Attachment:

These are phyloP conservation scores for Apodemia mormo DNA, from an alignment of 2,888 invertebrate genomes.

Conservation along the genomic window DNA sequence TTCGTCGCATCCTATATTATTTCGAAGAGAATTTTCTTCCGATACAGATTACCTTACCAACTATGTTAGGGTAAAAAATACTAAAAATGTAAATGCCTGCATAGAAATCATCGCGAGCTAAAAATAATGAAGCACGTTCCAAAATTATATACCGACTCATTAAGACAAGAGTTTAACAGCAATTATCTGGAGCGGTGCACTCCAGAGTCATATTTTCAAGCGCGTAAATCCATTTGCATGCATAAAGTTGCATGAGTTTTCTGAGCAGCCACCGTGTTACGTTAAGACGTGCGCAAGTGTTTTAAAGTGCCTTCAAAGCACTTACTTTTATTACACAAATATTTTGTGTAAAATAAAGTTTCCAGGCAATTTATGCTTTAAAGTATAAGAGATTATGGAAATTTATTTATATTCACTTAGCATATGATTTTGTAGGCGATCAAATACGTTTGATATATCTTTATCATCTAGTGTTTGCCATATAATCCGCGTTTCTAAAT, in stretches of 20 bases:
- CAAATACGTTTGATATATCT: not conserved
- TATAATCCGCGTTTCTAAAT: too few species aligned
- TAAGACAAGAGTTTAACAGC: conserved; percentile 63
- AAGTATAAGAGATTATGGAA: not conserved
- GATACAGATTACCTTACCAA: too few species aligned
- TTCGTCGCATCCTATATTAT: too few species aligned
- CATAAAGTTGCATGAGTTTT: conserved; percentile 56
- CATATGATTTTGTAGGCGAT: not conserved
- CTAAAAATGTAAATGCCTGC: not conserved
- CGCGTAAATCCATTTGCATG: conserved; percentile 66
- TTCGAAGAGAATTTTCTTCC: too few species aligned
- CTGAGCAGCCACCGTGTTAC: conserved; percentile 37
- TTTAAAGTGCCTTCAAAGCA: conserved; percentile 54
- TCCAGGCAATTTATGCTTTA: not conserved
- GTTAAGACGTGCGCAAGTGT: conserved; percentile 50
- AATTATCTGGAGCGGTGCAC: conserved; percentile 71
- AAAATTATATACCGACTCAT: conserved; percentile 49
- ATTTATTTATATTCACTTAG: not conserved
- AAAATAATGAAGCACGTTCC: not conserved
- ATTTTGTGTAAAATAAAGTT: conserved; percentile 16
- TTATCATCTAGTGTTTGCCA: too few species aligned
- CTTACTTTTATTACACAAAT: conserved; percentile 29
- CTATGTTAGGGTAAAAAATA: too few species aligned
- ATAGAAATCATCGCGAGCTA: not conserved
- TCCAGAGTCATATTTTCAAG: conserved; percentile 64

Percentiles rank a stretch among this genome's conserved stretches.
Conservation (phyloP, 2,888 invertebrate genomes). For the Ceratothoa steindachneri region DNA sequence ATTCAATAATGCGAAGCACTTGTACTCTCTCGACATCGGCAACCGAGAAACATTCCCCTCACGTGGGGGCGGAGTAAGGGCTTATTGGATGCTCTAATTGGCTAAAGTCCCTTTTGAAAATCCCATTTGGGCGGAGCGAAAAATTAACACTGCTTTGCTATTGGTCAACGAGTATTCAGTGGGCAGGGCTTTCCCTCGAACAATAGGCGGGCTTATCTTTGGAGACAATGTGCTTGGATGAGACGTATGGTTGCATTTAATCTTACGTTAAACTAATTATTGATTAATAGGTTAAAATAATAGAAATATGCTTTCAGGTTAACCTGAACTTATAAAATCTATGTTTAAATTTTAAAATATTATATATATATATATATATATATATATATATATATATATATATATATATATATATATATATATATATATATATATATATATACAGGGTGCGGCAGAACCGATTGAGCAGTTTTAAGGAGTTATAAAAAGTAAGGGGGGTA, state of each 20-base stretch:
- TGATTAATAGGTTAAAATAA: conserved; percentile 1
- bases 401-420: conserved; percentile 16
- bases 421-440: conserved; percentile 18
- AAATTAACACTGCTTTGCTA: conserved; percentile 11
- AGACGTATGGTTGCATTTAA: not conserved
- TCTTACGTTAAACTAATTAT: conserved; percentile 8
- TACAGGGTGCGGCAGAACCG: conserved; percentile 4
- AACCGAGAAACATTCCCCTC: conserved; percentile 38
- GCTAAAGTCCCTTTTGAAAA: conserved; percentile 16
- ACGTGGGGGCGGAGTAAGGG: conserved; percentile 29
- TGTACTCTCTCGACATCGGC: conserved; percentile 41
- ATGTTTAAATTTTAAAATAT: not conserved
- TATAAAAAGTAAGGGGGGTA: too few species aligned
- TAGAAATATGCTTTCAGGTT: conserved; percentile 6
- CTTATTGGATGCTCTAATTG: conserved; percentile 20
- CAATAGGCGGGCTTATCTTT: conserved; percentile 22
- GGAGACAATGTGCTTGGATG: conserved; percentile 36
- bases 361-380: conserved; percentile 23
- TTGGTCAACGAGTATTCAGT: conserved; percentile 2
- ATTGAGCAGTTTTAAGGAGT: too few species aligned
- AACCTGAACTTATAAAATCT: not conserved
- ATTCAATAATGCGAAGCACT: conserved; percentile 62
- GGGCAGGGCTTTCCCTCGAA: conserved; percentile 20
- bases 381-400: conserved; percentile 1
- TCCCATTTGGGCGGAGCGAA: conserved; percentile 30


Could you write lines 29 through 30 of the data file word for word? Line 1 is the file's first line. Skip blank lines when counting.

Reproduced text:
Conservation (phyloP, 2,888 invertebrate genomes). For the Ceratothoa steindachneri region DNA sequence ATTCAATAATGCGAAGCACTTGTACTCTCTCGACATCGGCAACCGAGAAACATTCCCCTCACGTGGGGGCGGAGTAAGGGCTTATTGGATGCTCTAATTGGCTAAAGTCCCTTTTGAAAATCCCATTTGGGCGGAGCGAAAAATTAACACTGCTTTGCTATTGGTCAACGAGTATTCAGTGGGCAGGGCTTTCCCTCGAACAATAGGCGGGCTTATCTTTGGAGACAATGTGCTTGGATGAGACGTATGGTTGCATTTAATCTTACGTTAAACTAATTATTGATTAATAGGTTAAAATAATAGAAATATGCTTTCAGGTTAACCTGAACTTATAAAATCTATGTTTAAATTTTAAAATATTATATATATATATATATATATATATATATATATATATATATATATATATATATATATATATATATATATATATATATATATACAGGGTGCGGCAGAACCGATTGAGCAGTTTTAAGGAGTTATAAAAAGTAAGGGGGGTA, state of each 20-base stretch:
- TGATTAATAGGTTAAAATAA: conserved; percentile 1